Another week begins with the US president-elect hosting his ultimate episode of Celebrity Apprentice: D.C. – otherwise known as the selection of his cabinet.
Each day, a parade of contenders arrives on the set of his shiny Trump Tower where an attractive hostess greets them at the revolving door, before rising to the upper floors for the casting session.
Trump’s choices to date suggest a preference for billionaires and military leaders aligned with his wallet and world view.
But now that secretary of state spot is up for grabs, the criterion is even more refined.
Asked why former governor Mitt Romney was up for secretary of state, a top aide quotes Trump as saying Romney "looks the part".
Looks the part?
True, Romney’s chiseled jaw, perfect posture and tailored suits telegraph suave confidence but is that why Trump might choose him to represent the US around the globe?
Unlike Trump's unconventional resume, Romney governed Massachusetts, was a powerful businessman who led Bain Capital, and managed the successful Olympic Games in Salt Lake City in 2002.
Trigger-happy Twitter finger
On a personal note, he seems more even-tempered than his new commander-in-chief with the trigger-happy Twitter finger.
But hey, Mitt’s got that handsome, ageing model thing going – so, he’s a shoo-in.
In fact, he’s made the callback list with a dinner appointment Tuesday night. Are table manners under review?
“Looks the part” (or worse, not looking the part) is language women know well, especially in the jobs market.
I recall, as a young public relations director, my boss introduced me at a board meeting: “Sure, she’s a dynamo but she’s the prettiest PR director in the city.”
I was floored. I felt like a doll.
Fast forward 10 years, as I left my Fortune 500 advertising director job, my EVP (executive vice president) bid me farewell: “Don’t worry, I’ll remember you as more than just a pretty face.”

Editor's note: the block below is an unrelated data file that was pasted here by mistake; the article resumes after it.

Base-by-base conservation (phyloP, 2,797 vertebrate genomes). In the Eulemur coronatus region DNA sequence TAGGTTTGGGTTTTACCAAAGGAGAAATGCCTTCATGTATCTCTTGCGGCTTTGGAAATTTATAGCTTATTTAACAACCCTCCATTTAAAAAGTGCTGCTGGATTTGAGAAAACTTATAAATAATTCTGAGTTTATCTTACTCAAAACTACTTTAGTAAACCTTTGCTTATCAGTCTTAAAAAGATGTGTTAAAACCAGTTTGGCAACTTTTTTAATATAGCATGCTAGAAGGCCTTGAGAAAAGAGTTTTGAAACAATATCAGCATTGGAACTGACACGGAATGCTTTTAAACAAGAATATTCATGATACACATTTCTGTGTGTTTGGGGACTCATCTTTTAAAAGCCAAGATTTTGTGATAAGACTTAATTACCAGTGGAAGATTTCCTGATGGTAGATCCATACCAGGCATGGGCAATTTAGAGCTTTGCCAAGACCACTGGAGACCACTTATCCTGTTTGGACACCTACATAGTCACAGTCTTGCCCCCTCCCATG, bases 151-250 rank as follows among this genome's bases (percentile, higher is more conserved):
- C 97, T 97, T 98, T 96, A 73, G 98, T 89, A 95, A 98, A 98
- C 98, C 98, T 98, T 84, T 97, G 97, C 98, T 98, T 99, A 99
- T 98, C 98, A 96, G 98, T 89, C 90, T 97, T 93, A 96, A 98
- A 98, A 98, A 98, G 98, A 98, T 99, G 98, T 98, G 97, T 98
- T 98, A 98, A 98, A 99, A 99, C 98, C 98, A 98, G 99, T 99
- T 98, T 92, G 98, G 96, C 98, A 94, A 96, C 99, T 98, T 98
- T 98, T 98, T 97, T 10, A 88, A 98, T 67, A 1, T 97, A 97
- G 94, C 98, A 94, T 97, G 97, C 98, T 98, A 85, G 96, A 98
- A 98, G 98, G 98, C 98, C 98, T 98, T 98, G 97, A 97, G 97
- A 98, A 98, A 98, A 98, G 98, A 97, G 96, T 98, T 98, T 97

Was that the sum of all that hard work?
Looks cut both ways. Women deemed too attractive risk being taken as a distraction or as unserious.
Too old, too large or too “something” and we’re just not the right “fit” to represent a brand or a boss (no matter how portly or oddly-coifed he or she might be.)
Statistics show that job candidates who are deemed unattractive, or obese, are less likely to be hired, male or female, though women fare worse.
Yes, but sadly more true than not. And it crushes blossoming careers, human potential and our very souls.
Back to the cabinet: the focus on appearance makes me rethink about the rationale behind the other contenders.
If Trump chooses Rudy Giuliani as secretary of state, is he leaning toward an ornery Rottweiler vibe?
Or if he picks yet another General, do the uniform, crewcut and gold stars shout we may be on the warpath?
Trump has had a bit of a looks fixation throughout his campaign.
He mocked Marco Rubio's height and tweeted that Chris Christie ought "to take it easy on the cheeseburgers".
Trump goes full throttle on females. He insulted opponent Carly Fiorina’s face, compared Ted Cruz’s wife unfavourably to his model spouse Melania and, among his many Hillary blows, said: “She doesn’t look presidential”.
Perhaps it’s time for a look in the mirror?
When Trump’s cast is vetted by the US Congress, the committee will assess experience, judgment, and records, not hairdos.
Time to get looks off the table and face what truly matters.
Mary Lou Quinlan is a New York-based author, actor and advocate for women. Her latest play Work – about women’s careers – launches in 2017. Visit justaskawoman.com